Most funding for the well-being services of counties came from the Government. The amount of funding provided to each county depended on factors such as the county’s ethnic makeup. Everyone had the right to adequate health services. Non-governmental organizations also received funding from the Government to provide support to victims of violence. The Government was implementing several measures to end different forms of violence, including measures to identify intimate partner violence, improve access to victims shelters and strengthen measures to prevent violence. The Government was working with non-governmental organizations to implement the Istanbul Convention. It had held workshops on preventing gender-based violence and conducted a study into the impact of domestic violence on persons with disabilities. One campaign aimed to raise awareness of shelters among persons with disabilities and other Government services provided for victims of violence. There was a national helpline for victims of violence. The accessibility of shelters had been significantly improved in recent years; all shelters now had at least one accessible family place. Standards had been developed on the shelters and the services they provided. Funding for shelters had been increased to over 25 million euros per year and would be further increased in coming years. Finland had five Barnahus units, which had staff with expertise in interviewing children with disabilities. The new Disability Services Act promoted inclusion, supported decision making and the right to self-determination for persons with disabilities.

The Government planned to reform child welfare legislation to reduce the use of restrictive measures. Reformed legislation would be submitted to Parliament in 2025. A programme was also being prepared to strengthen rehabilitation services for young people with drug or alcohol addiction.

Sterilisations could be requested by a third party if the person involved could not understand the meaning of sterilisation. Such sterilisations could only be carried out if there were concerns for the health of the child or the mother. Two doctors had to unanimously agree on grounds for sterilisation, and the procedure needed to be approved by the Ministry of Health. The opinions of family members needed to be heard when assessing sterilisation requests.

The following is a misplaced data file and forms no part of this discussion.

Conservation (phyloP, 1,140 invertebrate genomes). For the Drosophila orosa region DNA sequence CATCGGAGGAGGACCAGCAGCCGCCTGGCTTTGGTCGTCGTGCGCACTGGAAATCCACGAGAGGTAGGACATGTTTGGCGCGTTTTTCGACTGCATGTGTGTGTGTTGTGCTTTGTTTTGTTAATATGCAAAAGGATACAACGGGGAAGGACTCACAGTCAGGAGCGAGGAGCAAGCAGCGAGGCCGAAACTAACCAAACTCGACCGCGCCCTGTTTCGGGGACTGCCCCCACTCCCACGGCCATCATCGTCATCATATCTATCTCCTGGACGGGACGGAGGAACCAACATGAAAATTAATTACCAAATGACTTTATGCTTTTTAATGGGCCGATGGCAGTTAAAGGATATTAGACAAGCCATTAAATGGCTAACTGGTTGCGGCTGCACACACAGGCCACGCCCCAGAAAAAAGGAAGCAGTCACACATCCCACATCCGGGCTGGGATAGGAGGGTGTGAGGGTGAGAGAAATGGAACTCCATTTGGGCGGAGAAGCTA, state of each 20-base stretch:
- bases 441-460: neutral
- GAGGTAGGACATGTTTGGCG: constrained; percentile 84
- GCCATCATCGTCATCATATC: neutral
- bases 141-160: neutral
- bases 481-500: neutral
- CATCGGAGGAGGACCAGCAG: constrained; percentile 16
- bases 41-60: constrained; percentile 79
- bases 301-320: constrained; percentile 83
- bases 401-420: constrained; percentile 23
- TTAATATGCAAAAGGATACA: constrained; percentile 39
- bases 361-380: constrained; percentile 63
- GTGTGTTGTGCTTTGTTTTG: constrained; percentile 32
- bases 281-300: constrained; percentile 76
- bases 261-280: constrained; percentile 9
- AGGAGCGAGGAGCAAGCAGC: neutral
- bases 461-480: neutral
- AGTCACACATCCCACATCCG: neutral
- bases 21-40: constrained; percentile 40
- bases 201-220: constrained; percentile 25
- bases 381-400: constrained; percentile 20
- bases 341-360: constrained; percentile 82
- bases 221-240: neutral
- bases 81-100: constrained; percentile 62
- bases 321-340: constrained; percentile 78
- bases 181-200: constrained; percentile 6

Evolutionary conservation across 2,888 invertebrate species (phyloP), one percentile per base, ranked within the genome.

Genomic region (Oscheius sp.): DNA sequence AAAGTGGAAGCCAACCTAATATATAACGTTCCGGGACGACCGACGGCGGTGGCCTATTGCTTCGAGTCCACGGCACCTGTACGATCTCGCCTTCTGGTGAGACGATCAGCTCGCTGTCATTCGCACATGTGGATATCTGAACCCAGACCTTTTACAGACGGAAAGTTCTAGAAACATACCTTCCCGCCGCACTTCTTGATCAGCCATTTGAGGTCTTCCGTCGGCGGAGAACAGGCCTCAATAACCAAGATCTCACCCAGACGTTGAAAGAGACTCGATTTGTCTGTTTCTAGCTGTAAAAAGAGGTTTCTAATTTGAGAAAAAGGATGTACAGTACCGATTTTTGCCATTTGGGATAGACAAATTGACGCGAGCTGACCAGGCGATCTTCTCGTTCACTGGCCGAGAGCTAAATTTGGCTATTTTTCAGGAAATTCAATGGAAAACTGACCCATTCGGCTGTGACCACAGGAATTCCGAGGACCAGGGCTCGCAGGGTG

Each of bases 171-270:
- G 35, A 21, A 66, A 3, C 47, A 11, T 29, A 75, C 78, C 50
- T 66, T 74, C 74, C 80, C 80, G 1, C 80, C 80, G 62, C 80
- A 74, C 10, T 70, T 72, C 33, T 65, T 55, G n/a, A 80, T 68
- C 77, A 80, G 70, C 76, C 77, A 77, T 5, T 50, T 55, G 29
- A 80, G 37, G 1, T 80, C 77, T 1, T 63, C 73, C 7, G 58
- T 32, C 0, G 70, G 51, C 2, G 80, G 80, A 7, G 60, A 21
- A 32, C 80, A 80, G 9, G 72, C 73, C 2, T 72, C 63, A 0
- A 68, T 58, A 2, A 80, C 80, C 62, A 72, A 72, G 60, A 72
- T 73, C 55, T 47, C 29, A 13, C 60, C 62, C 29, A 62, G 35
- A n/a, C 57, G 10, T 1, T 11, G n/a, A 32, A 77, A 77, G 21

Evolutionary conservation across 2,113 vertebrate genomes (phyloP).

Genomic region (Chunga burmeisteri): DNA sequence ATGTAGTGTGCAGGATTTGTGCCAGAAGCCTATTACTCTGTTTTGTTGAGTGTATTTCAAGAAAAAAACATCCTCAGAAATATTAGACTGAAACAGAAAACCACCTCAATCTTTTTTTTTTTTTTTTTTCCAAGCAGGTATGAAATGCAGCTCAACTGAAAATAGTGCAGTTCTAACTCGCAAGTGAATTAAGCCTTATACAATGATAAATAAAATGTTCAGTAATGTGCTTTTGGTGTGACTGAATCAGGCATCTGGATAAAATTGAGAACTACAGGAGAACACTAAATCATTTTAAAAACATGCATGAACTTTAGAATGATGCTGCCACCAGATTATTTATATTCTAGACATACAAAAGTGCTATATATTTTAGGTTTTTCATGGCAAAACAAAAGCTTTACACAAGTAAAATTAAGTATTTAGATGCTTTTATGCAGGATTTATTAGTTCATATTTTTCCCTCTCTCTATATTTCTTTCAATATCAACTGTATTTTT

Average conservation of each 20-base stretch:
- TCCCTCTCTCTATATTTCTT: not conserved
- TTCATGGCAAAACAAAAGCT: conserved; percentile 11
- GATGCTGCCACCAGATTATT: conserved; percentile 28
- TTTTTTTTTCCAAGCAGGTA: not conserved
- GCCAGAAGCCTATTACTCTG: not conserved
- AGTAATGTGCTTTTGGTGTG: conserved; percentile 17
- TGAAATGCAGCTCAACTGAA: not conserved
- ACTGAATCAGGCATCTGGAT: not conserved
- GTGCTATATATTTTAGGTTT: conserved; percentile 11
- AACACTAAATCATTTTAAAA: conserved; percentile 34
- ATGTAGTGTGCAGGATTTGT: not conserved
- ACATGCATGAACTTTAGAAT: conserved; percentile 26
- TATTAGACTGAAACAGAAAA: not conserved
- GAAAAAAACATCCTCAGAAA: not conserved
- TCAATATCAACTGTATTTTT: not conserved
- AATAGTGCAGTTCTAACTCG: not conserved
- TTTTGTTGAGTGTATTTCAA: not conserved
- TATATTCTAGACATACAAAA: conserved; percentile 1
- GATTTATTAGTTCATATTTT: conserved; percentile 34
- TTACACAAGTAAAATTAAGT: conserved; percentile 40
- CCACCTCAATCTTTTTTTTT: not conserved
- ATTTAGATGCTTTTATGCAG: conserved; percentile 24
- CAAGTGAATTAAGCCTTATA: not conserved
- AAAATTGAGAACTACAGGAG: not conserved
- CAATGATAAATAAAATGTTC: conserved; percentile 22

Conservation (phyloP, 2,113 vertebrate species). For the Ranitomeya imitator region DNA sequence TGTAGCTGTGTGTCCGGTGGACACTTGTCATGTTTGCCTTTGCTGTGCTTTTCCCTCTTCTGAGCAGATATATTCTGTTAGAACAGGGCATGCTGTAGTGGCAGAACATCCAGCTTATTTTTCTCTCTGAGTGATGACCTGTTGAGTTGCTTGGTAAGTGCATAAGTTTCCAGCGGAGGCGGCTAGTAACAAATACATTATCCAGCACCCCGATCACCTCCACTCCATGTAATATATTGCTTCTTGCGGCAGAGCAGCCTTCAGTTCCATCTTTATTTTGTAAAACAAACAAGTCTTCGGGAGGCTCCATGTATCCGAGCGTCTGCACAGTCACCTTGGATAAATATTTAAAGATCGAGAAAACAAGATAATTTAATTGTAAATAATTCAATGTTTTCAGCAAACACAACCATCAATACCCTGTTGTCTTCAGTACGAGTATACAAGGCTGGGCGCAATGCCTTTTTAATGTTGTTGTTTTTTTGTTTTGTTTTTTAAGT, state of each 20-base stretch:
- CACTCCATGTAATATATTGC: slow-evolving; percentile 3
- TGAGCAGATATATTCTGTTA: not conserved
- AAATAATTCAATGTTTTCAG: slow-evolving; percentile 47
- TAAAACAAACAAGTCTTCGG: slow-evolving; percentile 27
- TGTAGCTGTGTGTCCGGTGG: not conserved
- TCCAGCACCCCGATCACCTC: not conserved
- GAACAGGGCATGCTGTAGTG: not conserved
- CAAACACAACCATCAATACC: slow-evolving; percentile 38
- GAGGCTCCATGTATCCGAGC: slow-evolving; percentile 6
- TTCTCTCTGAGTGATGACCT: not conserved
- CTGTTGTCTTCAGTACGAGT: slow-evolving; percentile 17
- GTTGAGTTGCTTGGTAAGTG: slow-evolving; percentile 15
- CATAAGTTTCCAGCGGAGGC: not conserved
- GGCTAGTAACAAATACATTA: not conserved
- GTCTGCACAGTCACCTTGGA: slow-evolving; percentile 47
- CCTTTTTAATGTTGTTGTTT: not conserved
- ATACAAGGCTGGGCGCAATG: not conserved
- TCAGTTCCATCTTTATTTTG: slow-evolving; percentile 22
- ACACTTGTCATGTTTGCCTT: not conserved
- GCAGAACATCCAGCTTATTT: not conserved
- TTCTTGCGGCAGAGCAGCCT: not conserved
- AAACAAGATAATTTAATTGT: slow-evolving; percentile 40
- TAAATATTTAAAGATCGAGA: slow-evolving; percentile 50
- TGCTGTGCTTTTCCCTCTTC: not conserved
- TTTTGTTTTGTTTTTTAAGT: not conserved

The State party had a new act on transgender people which aimed to strengthen the right to self-determination and prevent discrimination. Transgender people were no longer required to be infertile; adults could apply to be recognised as the gender that they felt they belonged to. The Government had also proposed legislation to recognise the right to self-determination for transgender children. There were no regulations directly referencing intersex surgeries in Finland, but there were various legal provisions on the rights of patients and minors. A working group had proposed measures for strengthening the right of self-determination in this context, but no decisions on these proposals had been made yet.

There was no regulation of outdoor activities in psychiatric hospitals, but outdoor activities were included in patients’ individual care plans. Legislation had been amended to ensure that administrative decisions were issued before medical restraints were used against patients. These decisions could be appealed.

Questions by Committee Experts

NAOKO MAEDA, Committee Expert and Country Co-Rapporteur, welcomed the Government's ambition to tackle various challenges in criminal justice. The Committee encouraged the State party to continue its efforts to reopen the work of the steering group on the transfer of responsibility over remand prisoners. It was regrettable that all detained juveniles were not covered by the new wards for minors, although the number of juvenile cases was small. Why were all minor remand prisoners not kept apart from adults? Would the State party reconsider this policy?

The Committee welcomed that the National Police Board had issued a specific directive regarding police action in cases of domestic violence, intimate partner violence and violence against women in July 2020, as well as the functional handbook for addressing domestic violence and its prevention. It also welcomed the 2023 directive on prioritisation of pretrial investigations and decision making, which supported the investigation of crimes against women. The police reportedly initiated a mediation process in close to 90 per cent of domestic violence cases. The National Police Board’s guidelines established that the police should not direct cases of repetitive or continuous violence to mediation. However, it was reported that this practice seemed to continue. Did the new directives issued by the National Police Board cover these concerns?

While welcoming the efforts of the State party to strengthen fundamental safeguards for policing, the Committee emphasised the importance of data collection and statistics. The State party needed to strengthen its capacity to compile, disaggregate and analyse statistical data relevant to the monitoring of the implementation of the Convention, in a more targeted and coordinated manner.

Concern had been expressed about Finland's practice of detaining children for immigration reasons. Under the Aliens Act, children, including unaccompanied minors over 15, could be detained under certain conditions, such as insufficient alternatives to detention or to preserve family unity. The requirement for detained individuals to request a judicial review could obstruct the essential procedural right to a prompt judicial assessment, especially for children. The Committee was concerned about the detention of children, particularly unaccompanied, for immigration purposes. Could the State party provide information on policies and measures to ensure the safety of unaccompanied children?